I do, however, have one thing in common with Hirono. She and I both do not live in the district. Hogue does and has for many years. Vote "Bob Hogue 2 Congress" on Nov. 7!
Former Hawaii resident
Grass-roots voters will back Iwase/Solomon
» Public perception: Linda Lingle is a nice and considerate person and may deserve another term.
» Public Perception: Linda Lingle is a Republican who appears to be unbeatable.
» Public Perception: Randy Iwase is a nice guy and has no chance but to finish last.
» Public Perception: Poor Randy ... no money, no chance.
» Public Appeal: Grass-roots Democrats, vote for Randy Iwase and Malama Solomon. "You Gotta Believe" in Randy and Malama.
Lanikai school has many resident pupils
In an Oct. 8 Gathering Place column
, the writer implied that so many Lanikai homes have become vacation rentals that permanent renters with young children are being squeezed out. Evidence cited was that only nine Lanikai children are actually enrolled in the small neighborhood Lanikai Elementary Public Charter School. Not so. At one time years ago, most Lanikai children went to private schools and there was talk of closing our campus because of low enrollment, but that's all changed.
Today about 100 of our approximately 315 students live in the school's geographic district, including about 55 to 60 students who live in the small, central "Lanikai Loop." Parents of the other students from Waimanalo to Kaneohe chose Lanikai School because it is one of the finest elementary schools in the state, public or private, and we welcome them to our windward gathering place.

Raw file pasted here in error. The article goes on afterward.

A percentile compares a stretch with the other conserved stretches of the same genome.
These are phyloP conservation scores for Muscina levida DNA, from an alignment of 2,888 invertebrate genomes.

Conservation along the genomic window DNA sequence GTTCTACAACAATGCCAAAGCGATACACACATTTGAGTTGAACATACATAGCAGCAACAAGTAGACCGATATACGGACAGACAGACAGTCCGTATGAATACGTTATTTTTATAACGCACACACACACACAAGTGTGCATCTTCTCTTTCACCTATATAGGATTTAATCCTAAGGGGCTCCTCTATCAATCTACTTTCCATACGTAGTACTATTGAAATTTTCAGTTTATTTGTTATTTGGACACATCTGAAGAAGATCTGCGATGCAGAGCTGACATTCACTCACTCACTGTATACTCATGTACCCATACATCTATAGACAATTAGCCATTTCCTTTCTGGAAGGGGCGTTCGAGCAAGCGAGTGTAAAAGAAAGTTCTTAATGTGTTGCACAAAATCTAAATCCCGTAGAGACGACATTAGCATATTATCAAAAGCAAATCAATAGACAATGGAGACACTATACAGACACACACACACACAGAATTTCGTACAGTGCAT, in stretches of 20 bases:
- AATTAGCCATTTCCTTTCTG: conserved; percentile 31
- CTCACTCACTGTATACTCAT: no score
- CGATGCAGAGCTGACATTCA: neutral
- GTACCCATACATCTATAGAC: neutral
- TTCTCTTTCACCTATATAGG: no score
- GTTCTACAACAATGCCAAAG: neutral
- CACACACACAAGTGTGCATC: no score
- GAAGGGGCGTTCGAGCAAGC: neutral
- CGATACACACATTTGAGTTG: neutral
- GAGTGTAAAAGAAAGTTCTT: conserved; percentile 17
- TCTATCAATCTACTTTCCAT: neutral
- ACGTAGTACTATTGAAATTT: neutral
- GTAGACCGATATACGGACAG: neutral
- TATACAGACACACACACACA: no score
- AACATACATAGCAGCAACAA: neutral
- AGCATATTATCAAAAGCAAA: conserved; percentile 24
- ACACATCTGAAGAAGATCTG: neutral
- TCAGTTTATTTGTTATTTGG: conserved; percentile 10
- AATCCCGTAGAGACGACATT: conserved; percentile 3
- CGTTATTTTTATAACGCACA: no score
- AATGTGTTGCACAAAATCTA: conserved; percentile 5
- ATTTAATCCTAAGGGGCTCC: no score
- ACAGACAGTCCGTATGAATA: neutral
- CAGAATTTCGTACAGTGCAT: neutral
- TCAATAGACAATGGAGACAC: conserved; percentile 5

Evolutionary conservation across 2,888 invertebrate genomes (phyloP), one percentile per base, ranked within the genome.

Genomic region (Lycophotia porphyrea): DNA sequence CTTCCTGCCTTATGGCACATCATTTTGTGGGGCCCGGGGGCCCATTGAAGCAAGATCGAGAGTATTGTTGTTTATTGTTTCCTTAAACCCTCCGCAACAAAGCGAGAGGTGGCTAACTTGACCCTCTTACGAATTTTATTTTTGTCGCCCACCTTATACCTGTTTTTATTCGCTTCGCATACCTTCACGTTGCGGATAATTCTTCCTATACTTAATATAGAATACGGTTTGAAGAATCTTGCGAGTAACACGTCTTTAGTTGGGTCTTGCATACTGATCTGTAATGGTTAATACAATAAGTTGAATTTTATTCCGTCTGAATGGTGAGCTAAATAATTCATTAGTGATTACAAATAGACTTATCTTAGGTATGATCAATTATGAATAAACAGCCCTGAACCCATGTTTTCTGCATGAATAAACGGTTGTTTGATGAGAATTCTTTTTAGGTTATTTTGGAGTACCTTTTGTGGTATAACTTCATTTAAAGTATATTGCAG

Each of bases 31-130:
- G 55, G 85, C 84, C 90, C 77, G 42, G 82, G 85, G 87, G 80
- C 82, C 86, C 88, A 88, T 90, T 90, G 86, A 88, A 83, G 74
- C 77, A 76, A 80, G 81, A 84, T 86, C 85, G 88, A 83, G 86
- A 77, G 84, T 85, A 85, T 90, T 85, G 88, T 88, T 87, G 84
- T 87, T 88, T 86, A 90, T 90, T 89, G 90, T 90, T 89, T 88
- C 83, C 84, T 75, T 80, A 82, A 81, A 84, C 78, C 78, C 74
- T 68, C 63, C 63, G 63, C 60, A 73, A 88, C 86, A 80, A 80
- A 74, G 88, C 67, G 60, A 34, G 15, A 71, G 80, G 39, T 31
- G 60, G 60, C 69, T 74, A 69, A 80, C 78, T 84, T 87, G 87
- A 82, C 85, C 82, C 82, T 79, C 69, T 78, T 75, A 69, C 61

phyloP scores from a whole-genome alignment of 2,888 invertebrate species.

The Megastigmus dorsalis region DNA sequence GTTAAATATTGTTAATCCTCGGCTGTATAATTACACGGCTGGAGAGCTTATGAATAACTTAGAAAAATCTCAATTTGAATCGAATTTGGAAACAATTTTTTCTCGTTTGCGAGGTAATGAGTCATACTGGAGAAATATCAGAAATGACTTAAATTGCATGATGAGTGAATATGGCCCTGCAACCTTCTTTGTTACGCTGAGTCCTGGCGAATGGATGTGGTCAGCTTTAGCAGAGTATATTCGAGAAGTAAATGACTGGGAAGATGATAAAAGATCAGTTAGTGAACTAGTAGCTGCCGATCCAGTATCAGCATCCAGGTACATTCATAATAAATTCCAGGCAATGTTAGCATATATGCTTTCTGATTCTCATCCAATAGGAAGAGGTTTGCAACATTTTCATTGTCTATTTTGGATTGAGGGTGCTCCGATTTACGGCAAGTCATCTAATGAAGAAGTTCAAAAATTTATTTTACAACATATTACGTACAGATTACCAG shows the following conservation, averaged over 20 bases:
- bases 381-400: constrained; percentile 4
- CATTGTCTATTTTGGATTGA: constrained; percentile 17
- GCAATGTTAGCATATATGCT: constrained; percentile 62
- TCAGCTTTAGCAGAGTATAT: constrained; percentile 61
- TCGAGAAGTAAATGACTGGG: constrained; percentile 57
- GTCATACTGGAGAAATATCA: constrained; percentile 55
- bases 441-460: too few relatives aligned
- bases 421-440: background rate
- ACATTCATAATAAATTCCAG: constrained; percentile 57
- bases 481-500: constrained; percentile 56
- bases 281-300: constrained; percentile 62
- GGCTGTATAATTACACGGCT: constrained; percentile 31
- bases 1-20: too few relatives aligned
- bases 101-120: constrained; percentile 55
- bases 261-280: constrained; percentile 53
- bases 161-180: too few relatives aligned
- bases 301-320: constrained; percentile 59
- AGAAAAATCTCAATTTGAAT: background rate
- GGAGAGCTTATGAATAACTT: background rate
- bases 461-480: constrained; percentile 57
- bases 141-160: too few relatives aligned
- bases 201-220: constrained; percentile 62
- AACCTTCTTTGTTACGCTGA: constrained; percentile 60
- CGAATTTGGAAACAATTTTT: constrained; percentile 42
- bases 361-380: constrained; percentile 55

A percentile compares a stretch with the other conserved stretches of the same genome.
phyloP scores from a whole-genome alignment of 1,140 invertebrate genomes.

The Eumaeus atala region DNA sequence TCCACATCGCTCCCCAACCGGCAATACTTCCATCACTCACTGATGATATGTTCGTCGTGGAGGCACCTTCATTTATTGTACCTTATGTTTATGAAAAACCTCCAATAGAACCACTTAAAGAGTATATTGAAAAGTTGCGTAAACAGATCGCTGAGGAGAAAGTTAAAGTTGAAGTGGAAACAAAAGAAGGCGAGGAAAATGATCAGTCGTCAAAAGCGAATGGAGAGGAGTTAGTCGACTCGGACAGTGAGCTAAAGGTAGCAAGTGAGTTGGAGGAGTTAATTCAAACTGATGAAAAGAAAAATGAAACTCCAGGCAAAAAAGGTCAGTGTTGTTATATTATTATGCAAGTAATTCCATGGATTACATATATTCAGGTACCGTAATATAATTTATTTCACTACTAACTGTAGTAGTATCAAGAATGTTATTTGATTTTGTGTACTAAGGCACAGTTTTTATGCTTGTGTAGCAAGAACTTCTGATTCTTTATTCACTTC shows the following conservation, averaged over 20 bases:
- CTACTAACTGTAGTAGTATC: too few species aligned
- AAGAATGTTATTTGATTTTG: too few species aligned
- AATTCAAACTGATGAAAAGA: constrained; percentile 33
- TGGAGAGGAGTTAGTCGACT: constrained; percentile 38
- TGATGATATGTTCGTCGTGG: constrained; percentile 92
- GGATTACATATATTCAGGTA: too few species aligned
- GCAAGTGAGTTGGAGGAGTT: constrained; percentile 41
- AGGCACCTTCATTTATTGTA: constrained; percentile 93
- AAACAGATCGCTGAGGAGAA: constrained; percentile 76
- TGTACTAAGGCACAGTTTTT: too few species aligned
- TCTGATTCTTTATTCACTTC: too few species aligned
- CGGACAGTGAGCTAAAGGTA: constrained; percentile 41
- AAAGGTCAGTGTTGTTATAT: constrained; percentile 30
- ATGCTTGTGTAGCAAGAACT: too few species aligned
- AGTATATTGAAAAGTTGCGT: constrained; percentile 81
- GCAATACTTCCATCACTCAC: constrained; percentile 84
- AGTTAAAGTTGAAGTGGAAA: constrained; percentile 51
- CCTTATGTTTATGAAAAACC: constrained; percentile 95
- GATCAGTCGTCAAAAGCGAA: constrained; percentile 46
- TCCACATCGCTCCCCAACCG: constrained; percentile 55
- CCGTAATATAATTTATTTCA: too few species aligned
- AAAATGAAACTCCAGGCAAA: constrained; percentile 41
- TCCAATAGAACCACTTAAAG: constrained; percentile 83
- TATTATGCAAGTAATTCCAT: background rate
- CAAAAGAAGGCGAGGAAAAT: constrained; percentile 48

Teacher, Lanikai Elementary
All those cars will have to exit somewhere
Like everyone else without electricity Sunday and stuck at home with nothing to do, I had a chance to carefully read two articles on rail submitted by Mayor Mufi Hannemann and Prof. Panos Prevedouros, published in last Sunday's Star-Bulletin Insight section
Common sense separates these two viewpoints. I agree with the mayor in his support for rail as the only tangible traffic solution we have. Prevedouros wants more highway capacity to accommodate the growing number of cars.
But if you want to reduce traffic congestion, putting more cars on the road doesn't make any sense. What happens when all these cars pour out of the HOT lanes and enter surface streets like Ala Moana, South King Street, Beretania Street and Kapiolani Boulevard? Sounds like gridlock to me.
Prevedouros wants us to believe that more cars equals less traffic. How can more be less? I hope this new math isn't being taught up at the University of Hawaii these days.